If you are an IT professional, you are probably familiar with the term “single point of failure.” If you manage the customer retention side of the business can you identify your single point of failure?
Is it in the quality of the product, customer service, customer support, delivery or even the return process?
In a study conducted by the Gallup Group 68% of customers leave because of poor service. When nearly 70% of all customer interactions are handled by your contact center — is this your single point of failure?
Let’s break down the contact center experience even further. Take the full customer journey when they make contact. You should factor the following steps:
· Hold time
· Automated routing
· First call resolutions
· Knowledgeable staff
· Courteous reps
· Follow up steps
In a study presented by 31 West the following were the top reasons a customer becomes “enraged” during a call
60%—speaking with a rude customer service rep
52%—speaking with an incompetent service rep
40%—explaining their issue more than once
38%—being put on hold for too long
It doesn’t take much to surprise and delight customers from these human to human interactions. I see a cautionary trend in migrating live support to automated. It may save you money in the short-run but in the long-run may impact the customer relationship.
I’d love to hear how some of you have built a culture of serving your customers to increase loyalty and retention.
If your contact center is run by an external BPO, you will want to listen to this show. In this episode of Contact Center Insights, Nancy speaks to Christa Heibel of CHCG Consulting. Christa has been working with the C-Suite of contact centers for over two decades and has worked both sides of the table when it comes to working with BPOs. Listen to Christas’s great advice on the importance of communication and “putting it in writing” to ensure you have a smooth sailing relationship.
I had a blast interviewing Judy, she is truly one of a kind and has a great theory on how to train your contact center employees. In this episode, Judy explains her LAMA approach to talking to anyone on the phone, it’s all about making that person feel good and treating them with respect.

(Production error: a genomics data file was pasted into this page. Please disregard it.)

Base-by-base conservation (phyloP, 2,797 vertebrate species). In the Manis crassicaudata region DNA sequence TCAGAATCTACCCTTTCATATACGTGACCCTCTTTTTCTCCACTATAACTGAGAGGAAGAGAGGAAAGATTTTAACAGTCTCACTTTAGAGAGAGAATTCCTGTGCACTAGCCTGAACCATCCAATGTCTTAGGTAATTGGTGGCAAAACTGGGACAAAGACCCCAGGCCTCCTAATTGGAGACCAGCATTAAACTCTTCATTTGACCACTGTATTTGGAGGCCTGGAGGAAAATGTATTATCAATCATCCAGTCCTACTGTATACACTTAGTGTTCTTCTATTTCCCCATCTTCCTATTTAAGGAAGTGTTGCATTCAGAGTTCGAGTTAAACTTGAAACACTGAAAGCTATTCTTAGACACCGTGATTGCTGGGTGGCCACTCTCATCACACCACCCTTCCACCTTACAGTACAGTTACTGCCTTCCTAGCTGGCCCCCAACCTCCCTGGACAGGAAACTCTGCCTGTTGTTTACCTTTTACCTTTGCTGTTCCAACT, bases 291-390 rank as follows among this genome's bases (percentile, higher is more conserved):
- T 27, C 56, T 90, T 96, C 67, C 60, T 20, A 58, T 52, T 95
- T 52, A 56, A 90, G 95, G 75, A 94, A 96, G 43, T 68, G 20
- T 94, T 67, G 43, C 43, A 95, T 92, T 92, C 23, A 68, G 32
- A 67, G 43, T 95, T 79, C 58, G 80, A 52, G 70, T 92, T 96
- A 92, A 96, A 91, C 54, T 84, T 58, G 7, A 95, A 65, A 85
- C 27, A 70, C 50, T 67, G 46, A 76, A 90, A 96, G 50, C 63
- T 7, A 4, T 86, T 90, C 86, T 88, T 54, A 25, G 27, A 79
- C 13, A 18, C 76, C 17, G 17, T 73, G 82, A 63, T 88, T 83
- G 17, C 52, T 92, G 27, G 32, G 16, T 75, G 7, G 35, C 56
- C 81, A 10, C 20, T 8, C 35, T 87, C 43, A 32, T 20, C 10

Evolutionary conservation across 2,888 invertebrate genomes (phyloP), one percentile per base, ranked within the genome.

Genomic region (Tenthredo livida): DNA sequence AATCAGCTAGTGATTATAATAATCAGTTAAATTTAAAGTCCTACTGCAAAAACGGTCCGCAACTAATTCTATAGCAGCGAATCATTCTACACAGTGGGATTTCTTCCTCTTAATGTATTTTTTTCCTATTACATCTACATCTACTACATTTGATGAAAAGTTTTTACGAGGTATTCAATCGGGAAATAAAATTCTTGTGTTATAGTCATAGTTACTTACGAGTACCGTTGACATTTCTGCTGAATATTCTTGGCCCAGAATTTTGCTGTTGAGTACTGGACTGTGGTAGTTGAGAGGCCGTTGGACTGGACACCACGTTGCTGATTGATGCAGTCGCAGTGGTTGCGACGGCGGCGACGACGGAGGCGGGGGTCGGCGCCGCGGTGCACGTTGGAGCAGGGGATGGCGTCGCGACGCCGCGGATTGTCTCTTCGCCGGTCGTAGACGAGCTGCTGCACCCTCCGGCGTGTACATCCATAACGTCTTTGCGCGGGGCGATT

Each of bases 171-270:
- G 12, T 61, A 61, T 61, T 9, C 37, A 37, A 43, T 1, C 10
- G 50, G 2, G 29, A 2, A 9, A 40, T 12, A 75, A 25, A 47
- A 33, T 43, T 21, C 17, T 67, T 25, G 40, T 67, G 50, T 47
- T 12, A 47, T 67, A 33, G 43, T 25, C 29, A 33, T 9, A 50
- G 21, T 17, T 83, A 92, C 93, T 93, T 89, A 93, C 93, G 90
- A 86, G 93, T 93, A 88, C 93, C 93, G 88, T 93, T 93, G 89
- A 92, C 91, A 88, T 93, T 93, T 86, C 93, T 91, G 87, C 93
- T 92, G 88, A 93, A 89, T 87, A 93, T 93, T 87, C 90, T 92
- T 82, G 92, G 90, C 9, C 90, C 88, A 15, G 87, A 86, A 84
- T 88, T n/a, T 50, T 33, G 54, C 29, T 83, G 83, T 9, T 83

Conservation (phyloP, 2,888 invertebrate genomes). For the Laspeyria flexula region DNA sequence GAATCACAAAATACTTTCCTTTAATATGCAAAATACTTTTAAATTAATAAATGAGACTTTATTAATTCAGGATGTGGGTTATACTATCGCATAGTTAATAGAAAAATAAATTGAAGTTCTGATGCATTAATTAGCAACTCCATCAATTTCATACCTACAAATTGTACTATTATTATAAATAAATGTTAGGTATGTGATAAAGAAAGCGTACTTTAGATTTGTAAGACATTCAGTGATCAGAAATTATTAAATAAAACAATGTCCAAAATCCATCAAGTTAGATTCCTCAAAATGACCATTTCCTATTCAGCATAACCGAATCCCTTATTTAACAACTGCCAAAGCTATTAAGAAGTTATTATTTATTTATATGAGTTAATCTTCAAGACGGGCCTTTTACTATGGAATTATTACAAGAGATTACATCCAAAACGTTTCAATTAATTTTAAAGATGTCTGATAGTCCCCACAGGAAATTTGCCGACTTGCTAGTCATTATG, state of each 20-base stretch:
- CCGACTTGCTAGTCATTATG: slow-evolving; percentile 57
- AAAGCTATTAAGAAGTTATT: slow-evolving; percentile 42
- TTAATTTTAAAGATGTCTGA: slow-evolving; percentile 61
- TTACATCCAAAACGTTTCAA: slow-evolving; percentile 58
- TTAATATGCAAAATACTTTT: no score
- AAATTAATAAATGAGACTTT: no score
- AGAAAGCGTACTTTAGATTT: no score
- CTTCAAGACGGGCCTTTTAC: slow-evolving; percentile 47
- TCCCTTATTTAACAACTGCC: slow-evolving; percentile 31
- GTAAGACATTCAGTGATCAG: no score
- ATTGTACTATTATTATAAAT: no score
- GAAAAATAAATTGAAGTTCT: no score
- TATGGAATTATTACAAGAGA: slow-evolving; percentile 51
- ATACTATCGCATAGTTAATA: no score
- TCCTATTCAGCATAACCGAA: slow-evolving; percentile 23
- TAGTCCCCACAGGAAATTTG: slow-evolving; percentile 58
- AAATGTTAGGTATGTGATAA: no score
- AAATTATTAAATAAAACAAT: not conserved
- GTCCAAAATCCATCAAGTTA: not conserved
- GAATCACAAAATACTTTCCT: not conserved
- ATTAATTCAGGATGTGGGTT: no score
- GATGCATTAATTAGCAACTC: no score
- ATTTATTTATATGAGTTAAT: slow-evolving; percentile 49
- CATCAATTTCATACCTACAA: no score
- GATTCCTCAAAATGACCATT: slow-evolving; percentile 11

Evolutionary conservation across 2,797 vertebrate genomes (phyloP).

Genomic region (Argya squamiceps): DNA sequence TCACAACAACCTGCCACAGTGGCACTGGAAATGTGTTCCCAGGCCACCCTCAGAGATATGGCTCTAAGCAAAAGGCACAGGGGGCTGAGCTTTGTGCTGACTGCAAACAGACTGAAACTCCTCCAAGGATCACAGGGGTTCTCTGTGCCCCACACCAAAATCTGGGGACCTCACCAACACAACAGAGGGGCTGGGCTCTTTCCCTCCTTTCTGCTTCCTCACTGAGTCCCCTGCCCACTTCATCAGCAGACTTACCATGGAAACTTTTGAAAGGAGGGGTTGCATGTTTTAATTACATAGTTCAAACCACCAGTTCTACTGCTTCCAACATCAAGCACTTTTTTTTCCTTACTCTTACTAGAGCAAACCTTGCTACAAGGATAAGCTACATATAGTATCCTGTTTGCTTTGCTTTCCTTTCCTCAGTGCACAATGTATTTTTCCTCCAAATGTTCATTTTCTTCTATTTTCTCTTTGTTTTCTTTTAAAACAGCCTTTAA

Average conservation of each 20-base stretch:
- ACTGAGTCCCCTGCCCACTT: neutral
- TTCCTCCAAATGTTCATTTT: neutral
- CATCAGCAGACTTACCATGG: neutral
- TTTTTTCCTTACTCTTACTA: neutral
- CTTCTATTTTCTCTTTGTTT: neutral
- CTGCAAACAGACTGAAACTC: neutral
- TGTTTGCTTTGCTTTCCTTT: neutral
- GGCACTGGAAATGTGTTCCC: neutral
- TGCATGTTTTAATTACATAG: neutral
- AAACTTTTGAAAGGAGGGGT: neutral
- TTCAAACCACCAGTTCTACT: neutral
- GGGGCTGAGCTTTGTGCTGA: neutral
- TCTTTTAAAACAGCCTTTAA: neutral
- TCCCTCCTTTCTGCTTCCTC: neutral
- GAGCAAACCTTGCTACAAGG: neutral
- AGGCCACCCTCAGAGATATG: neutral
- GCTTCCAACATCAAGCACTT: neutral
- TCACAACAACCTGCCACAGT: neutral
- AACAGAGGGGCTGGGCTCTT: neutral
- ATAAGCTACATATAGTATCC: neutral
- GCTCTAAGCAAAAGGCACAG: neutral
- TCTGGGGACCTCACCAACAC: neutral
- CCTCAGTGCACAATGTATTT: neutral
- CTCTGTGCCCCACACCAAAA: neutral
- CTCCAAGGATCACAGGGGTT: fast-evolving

Podcasting has quickly become one of the most popular content types in the last couple of years. Earlier this month I gave a presentation at the Chicago eLearning Showcase on podcasting and gave me audience tips on 4 ways to record your audio content with FREE tools. Here they are:
- Audacity -probably the most common (other than Garage Band) it’s a free open source audio recording and editing platform. Just be sure to also download the LAMP software to ensure you can export MP3 files for formatting your the proper RSS feeds for your podcast
- Free Conference Call.com – Yes it is free and will record you or a group of people dialed into the conference line. They will allow you to download the MP3 file of the recorded call so you can edit and add to your RSS feeds.
- BlogTalk Radio – This is used primarily as a web radio tool but I use do record my podcast show so I can add other sound effects — like an audience applauding or a canned introduction to the show. You can have callers dial in as you record the show live and then BlogTalk will allow you to download the show. This service is free for shows under 30 minutes in length.
- Amazon Polly in WordPress – This was my latest find, if you have a WordPress blog or site you can embed Amazon’s Polly text to speech voices to “read” your blog post and it will automatically create the RSS feed for you to connect it directly into iTunes as well. You first need to go to AWS (Amazon cloud services) to set up an account to use Polly and there is a minimal cost for using Polly but you can also produce the audio file once inside AWS and then download the MP3 file to add to your post as well.
Please let me know if you know of other free tools for podcasting and I will be happy to share!
Why do pilots user flight simulators vs. real airplanes? We all know that hands-on experience is one of the best ways to learn a new skill. But don’t take my word for it. In an article featured from Laurdal they state three reasons why simulations accelerate learning and retention:
- Simulations increase engagement – By placing students into an immersive environment, they are ACTIVELY vs. passively engaged in the learning
- Simulations maximize retention – One of my favorite reasons why simulations are important. How many times have you put people through a training program and the knowledge is lost within a short amount of time
- Simulations ensure that learning is transferred to the job – This should really matter to the executive suite, when employees can accelerate their level of applying their skills directly into their work and shorten their path to mastery, this goes directly to the bottom line.
Think of it in this way, if I gave you a manual to learn how to conduct a step by step process, this is an explicit approach to learning something. It’s easily repeated and more commoditized but not as effective. On the other hand, if I gave you access to the equipment and/or placed you into a simulation which immersed you in learning this process. This is an implicit experience but much more valuable in giving you first-hand experience in learning this new task.